© Springer International Publishing Switzerland 2015. Quantum-like models can be fruitfully used to model attitude change in a social context. Next steps require data, and higher dimensional models. Here, we discuss an exploratory study that demonstrates an order effect when three question sets about Climate Beliefs, Political Affiliation and Attitudes Towards Science are presented in different orders within a larger study of n = 533 subjects. A quantum-like model seems possible, and we propose a new experiment which could be used to test between three possible models for this scenario.
Waters, Z., Kovanovi, V., Kitto, K. & Gaševi, D. 2015, 'Structure matters: Adoption of structured classification approach in the context of cognitive presence classification', Lecture Notes in Computer Science (including subseries Lecture Notes in Artificial Intelligence and Lecture Notes in Bioinformatics), Asia Information Retrieval Symposium, Springer, Brisbane, QLD, Australia, pp. 227-238.View/Download from: UTS OPUS or Publisher's site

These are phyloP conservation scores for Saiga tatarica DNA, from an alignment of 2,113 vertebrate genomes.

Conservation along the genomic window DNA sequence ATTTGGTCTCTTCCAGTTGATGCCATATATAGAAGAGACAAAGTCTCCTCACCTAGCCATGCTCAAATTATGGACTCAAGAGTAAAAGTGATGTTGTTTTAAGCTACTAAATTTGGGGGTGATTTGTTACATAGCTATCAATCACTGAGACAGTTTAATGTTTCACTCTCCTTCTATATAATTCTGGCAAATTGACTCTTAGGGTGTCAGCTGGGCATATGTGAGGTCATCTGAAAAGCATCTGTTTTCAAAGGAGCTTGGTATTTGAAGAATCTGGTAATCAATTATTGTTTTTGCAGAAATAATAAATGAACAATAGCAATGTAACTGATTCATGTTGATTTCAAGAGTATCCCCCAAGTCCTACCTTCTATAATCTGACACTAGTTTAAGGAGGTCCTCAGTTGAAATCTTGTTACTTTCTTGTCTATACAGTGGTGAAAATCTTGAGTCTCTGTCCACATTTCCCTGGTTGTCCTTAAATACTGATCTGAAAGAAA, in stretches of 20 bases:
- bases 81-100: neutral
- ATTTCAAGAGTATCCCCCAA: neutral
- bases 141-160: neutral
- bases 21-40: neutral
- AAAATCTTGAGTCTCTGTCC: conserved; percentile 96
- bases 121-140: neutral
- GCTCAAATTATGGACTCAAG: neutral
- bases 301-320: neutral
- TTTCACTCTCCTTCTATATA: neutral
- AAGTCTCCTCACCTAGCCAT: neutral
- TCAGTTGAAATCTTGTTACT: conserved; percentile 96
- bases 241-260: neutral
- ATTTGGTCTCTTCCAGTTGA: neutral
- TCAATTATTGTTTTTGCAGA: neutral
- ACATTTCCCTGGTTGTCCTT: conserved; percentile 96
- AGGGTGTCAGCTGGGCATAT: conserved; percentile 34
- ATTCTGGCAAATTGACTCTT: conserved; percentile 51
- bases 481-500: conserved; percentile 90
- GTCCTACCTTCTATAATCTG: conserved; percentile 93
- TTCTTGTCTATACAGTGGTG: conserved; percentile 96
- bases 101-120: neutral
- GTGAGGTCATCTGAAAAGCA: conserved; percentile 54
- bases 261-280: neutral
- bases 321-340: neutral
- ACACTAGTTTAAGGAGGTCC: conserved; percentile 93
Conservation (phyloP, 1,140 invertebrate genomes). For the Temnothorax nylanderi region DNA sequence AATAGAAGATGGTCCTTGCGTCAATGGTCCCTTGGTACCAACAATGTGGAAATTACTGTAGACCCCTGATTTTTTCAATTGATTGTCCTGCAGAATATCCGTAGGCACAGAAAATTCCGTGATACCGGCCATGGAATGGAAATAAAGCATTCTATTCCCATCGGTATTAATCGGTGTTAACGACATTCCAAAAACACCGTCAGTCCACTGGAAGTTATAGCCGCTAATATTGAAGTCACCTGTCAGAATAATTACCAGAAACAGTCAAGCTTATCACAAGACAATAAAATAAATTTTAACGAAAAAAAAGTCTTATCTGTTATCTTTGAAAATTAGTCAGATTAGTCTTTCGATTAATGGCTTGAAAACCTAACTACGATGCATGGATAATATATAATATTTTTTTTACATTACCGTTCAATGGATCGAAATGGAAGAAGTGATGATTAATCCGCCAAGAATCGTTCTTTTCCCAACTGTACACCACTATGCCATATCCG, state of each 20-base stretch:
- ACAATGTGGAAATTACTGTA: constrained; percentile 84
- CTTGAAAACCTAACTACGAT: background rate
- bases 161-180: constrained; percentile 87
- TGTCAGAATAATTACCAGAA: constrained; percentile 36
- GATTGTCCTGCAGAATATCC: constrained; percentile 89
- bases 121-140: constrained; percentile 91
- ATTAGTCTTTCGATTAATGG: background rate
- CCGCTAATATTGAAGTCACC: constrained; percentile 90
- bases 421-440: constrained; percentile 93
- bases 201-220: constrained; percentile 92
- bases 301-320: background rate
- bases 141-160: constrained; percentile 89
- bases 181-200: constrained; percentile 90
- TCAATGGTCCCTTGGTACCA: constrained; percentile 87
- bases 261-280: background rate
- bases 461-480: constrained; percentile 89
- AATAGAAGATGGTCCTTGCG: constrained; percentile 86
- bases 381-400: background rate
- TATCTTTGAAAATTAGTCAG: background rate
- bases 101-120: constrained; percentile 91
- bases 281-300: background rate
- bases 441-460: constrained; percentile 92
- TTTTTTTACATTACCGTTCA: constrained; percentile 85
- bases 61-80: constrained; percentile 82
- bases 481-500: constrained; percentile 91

© Springer International Publishing Switzerland 2015. Within online learning communities, receiving timely and meaningful insights into the quality of learning activities is an important part of an effective educational experience. Commonly adopted methods–such as the Community of Inquiry framework–rely on manual coding of online discussion transcripts, which is a costly and time consuming process. There are several efforts underway to enable the automated classification of online discussion messages using supervised machine learning, which would enable the real-time analysis of interactions occurring within online learning communities. This paper investigates the importance of incorporating features that utilise the structure of online discussions for the classification of 'cognitive presence–the central dimension of the Community of Inquiry framework focusing on the quality of students' critical thinking within online learning communities. We implemented a Conditional Random Field classification solution, which incorporates structural features that may be useful in increasing classification performance over other implementations. Our approach leads to an improvement in classification accuracy of 5.8% over current existing techniques when tested on the same dataset, with a precision and recall of 0.630 and 0.504 respectively.